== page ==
Looking beyond the economic impact of foreign students for UK universities, there is also a diversifying effect of bring new ideas and cultures into UK universities that help bring variety to the curriculum and student experiences for local students. These intangible influences are beneficial as universities prepare students to work in global economy. Hence, international students help universities accomplish internationalization at home initiatives to expose local students to global experiences.
So What Does Brexit Mean for UK Universities?
Diplomacy and humanitarian goodwill towards other nations helps to build a country’s positive global brand. However, immigration policies or rancorous rhetoric about immigration can create the perception that foreign students are not welcomed. Fortunately, UK universities are currently popular and highly regarded, and universities can do a lot to collaborate internationally and maintain their brand of being welcoming.
UK universities have strong brand recognition for the quality of their research and teaching, and the UK is home to some of the top ranked and most prestigious universities globally. Aline Courtois of the Centre for Global Higher Education, Institute of Education at University College London, summarizes the relationship of UK higher ed with the rest of Europe as:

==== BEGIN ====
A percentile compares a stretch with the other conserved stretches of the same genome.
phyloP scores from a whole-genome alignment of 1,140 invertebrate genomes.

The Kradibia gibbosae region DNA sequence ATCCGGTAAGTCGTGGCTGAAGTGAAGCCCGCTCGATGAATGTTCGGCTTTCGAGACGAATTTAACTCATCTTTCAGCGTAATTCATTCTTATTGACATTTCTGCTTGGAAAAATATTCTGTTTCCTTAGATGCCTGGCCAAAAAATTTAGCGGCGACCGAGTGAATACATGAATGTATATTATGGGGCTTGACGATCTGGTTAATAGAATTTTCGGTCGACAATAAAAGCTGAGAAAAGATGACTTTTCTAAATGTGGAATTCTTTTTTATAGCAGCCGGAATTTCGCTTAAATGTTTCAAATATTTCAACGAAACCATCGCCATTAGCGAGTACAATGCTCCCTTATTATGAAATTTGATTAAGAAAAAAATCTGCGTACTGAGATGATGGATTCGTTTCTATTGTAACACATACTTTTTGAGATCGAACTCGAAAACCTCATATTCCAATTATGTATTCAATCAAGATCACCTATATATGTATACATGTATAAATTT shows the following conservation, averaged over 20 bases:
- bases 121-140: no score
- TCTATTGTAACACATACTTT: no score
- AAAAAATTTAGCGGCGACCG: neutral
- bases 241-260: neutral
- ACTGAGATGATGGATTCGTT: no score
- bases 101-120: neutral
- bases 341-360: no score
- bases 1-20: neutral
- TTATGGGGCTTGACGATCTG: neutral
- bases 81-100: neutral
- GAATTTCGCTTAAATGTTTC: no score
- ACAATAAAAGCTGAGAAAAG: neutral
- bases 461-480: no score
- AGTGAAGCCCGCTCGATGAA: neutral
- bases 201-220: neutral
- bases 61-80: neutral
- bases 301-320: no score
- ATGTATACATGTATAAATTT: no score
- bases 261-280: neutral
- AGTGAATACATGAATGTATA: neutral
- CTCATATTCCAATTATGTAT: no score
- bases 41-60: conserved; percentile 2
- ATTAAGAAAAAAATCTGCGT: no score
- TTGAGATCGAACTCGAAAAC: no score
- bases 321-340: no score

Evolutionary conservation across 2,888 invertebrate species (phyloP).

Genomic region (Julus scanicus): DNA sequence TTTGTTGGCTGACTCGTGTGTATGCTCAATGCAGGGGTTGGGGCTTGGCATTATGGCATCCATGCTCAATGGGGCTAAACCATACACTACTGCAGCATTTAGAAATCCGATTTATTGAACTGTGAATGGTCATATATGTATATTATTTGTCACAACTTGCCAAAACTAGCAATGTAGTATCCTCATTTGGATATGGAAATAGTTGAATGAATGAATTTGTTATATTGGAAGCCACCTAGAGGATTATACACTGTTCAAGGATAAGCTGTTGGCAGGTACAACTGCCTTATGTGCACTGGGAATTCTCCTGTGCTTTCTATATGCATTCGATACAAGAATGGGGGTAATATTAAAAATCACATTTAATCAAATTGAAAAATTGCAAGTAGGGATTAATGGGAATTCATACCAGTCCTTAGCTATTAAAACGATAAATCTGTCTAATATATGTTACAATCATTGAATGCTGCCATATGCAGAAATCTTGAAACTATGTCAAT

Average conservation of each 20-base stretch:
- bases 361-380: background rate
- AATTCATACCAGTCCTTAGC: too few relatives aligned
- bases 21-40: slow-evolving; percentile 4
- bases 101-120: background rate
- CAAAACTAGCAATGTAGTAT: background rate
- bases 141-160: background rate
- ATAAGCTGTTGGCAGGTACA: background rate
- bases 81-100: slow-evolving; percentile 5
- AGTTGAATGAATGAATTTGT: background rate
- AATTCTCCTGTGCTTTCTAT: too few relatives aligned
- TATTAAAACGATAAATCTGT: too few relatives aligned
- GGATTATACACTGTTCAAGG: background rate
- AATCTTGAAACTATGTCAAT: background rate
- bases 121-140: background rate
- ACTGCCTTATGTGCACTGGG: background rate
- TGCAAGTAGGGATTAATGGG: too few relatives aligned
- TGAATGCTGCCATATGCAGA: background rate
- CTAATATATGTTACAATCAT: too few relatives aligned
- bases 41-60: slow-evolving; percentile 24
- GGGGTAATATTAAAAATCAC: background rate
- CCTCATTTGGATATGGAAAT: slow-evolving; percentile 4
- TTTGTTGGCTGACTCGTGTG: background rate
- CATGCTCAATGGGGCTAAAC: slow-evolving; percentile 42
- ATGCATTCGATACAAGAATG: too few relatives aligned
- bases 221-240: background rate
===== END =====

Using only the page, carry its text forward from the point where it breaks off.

UK is the 2nd largest recipient of competitive research funding from the EU
6% of students and 17% of staff come from EU countries
Almost half of the academic papers produced by UK academics are in collaboration with international partners.
Courtois goes on to state that the UK has a lot at stake in terms of its global reputation, and other countries will benefit from Brexit including Germany for funding its research activities and Ireland from a student mobility and recruiting perspective. UK universities have been one of the biggest beneficiaries of EU research funding, hence, their relationship with the EU from a research perspective remains a critical to further define.